November 01, 2004
Here We NaNoWriMo Again

First, allow me to express my gratitude to the calendar for moving so speedily to the end of October. At first I found the rapid slide of days incredibly nerve-wracking, but now I see the wisdom: let's just get it the hell over with and call the damn thing done.

The same goes for election season.

Anyway, here we are in November, a brand-spankin' new month, and if it's November, I must be trying to write a whole novel in thirty days. And so I am. I hadn't planned on it, but back in September I had what seemed to me a nifty idea, and I figure it's best to use the liberating power of NaNoWriMo to knock out a draft while the drafting's good.

Of course, the difference between this year and 2002 & 2003 is that I won't be trying to pull off this crazy exercise while holding down a full-time cube job. Instead, when I'm not writing this year's effort, I'll be editing the previous years' work. Theoretically. I'm not sure that I'll be willing or able to change gears as necessary. We'll see.

So, on to the update:
As of 11:30 p.m. on 11/1 I have a mere 572 words.

Excellent, because even though I'm only a hundredth of the way along, I spent the first eight hours of 11/1 researching and writing the last entry for 525 Reasons (credit to R for the Kerry section). So I only got three hours of sleep. But it means that my obligation to that site is done. Done done done. Done. R and I will certainly have a thing or two to say about the election results, but at last there's no meter on it. A seventeen-month commitment, done.

Words (this is cheating a bit, because I wrote most of this section back in September, but I did re-write it in the third person tonight, and it is the beginning of the novel):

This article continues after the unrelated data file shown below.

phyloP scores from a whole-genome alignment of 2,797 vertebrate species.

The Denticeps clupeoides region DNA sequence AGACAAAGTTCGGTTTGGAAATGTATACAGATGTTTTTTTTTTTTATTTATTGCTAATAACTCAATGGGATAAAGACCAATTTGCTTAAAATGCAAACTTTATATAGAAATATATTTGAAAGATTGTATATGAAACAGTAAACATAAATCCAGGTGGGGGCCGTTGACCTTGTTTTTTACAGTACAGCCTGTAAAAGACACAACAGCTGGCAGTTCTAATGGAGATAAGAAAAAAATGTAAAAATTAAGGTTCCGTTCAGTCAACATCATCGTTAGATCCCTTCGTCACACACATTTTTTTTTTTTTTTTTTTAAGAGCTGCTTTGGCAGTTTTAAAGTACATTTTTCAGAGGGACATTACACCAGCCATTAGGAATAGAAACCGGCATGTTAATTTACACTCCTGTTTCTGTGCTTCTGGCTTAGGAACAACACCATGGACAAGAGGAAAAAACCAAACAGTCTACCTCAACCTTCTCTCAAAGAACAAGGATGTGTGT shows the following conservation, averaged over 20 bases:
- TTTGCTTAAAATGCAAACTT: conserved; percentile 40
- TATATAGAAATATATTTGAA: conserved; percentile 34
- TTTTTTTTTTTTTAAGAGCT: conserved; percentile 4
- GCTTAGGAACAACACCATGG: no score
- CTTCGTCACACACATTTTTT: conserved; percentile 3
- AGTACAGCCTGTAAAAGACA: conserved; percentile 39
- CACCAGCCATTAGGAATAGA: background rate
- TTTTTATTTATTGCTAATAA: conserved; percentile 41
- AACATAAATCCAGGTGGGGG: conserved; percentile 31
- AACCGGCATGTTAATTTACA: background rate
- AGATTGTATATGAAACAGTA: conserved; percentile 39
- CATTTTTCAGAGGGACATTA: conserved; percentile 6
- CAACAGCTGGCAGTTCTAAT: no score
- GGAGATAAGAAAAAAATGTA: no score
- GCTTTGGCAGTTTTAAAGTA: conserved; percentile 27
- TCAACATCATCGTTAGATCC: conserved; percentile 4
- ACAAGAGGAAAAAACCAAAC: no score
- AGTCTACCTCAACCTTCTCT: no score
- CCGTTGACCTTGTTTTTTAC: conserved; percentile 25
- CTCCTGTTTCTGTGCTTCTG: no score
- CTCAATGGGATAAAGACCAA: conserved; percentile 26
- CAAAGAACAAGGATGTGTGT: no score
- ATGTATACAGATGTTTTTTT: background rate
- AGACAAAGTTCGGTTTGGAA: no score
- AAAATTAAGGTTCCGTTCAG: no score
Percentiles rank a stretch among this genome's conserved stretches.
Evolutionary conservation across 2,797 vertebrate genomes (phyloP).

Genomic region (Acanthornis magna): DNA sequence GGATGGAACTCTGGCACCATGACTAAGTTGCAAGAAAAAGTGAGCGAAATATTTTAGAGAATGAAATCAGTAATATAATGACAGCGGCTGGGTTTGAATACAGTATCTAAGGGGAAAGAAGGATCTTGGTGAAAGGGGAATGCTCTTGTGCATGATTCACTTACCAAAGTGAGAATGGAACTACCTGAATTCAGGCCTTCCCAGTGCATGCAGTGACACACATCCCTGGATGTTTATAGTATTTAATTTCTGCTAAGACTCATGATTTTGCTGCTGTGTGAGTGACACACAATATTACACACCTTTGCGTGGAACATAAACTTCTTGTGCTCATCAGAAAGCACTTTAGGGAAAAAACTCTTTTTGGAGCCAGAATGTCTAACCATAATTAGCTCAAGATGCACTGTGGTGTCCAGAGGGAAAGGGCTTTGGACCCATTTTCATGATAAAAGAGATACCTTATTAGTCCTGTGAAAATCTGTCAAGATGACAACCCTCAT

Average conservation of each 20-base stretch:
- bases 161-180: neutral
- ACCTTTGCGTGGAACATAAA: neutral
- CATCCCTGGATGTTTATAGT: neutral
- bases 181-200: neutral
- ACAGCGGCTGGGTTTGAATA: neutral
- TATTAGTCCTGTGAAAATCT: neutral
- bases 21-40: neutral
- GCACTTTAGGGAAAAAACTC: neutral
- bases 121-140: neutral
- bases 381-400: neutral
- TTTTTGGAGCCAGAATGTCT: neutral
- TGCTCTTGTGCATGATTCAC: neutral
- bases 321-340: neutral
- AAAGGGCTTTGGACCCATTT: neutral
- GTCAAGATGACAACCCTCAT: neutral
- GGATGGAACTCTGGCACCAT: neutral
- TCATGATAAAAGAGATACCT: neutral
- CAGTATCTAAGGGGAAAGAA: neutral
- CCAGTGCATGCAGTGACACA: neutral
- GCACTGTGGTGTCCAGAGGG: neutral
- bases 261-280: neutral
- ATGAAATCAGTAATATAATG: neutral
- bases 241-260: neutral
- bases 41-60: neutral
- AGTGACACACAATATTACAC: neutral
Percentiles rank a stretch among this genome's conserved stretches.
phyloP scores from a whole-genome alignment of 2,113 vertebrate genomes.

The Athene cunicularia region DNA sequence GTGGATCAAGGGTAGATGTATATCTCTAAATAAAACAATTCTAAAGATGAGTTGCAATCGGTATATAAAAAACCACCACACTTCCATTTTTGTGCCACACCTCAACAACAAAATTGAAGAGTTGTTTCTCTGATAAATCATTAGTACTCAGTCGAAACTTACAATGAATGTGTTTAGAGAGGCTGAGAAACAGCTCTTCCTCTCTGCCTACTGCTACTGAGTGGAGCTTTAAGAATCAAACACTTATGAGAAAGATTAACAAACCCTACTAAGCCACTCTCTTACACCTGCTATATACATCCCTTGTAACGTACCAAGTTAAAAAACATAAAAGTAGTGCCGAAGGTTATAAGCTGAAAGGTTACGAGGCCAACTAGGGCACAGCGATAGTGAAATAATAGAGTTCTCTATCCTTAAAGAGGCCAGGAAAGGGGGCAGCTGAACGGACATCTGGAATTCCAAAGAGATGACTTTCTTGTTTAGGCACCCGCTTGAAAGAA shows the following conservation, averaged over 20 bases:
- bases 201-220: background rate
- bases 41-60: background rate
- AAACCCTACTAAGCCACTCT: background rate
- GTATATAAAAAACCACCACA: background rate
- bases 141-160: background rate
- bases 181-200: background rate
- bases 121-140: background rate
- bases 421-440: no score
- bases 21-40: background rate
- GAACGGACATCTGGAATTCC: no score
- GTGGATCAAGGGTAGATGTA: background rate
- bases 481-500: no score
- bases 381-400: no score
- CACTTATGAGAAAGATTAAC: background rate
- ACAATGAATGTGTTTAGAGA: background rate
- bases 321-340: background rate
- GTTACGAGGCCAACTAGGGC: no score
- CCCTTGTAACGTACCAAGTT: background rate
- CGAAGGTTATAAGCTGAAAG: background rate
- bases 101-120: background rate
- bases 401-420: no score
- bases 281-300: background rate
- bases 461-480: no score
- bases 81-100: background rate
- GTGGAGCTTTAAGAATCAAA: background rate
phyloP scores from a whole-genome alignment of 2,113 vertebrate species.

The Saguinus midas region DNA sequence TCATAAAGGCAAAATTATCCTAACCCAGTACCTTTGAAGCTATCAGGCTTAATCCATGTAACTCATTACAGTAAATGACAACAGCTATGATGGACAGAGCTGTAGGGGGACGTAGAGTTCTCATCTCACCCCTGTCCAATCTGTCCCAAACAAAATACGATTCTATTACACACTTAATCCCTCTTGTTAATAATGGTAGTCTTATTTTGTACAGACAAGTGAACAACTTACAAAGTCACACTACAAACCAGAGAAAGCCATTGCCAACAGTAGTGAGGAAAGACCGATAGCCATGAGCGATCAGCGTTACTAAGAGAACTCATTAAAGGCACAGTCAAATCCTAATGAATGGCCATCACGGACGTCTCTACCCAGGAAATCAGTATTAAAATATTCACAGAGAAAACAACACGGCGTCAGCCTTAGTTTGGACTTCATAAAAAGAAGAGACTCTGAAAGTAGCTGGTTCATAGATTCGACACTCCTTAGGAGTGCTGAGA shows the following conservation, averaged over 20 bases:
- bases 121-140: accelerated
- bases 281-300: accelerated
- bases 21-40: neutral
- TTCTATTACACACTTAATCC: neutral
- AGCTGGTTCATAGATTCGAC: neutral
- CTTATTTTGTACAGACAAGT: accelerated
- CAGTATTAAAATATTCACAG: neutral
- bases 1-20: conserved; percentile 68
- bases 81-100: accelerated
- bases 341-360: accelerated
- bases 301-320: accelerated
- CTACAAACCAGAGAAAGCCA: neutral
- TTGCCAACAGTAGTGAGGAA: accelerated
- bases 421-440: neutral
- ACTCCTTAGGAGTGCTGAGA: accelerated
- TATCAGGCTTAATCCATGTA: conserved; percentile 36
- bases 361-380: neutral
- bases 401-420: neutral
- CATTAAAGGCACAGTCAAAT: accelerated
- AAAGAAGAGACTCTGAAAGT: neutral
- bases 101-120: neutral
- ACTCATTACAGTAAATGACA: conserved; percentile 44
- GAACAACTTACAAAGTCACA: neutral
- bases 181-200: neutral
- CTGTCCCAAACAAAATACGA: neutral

Machines find her very persuasive. ATMs are particularly ready to believe anything she tells them.

This morning Maura's standing in front of one of those chirpy little ATMs, the kind that uses phrases like, "Hi there!" and "Hang on just a sec" and "Thanks for coming by!" She hates these kind, so she uses them most often.

"Hi there!" the screen says to her. "Please give me your card so we can get started." She pulls a stack of cards bound with a rubber band from her bag, and chooses one at random. Allen County Public Library. An old card, with a worn magnetic strip on the back and the name Diana Mooney on the front.

Maura slides it into the slot and thinks, That's a valid card from your bank.

"Great! Now I just need your Personal Identification Number."

You already have my PIN.

"Super! What would you like to do today? Withdrawal from savings? Withdrawal from checking? Transf-"

Withdrawal from checking.

"And how much can I get you?"

Sixty dollars.

"There you go! Can I get you anything else?"

No, just give me back the card.

The card slides out, and Maura slips it back into what she always thinks of as the deck.

"Would you like a receipt?"

There wasn't any transaction.

"Then we're all set. Have a nice day!"

Maura is having a nice day.

Give the next person an extra twenty.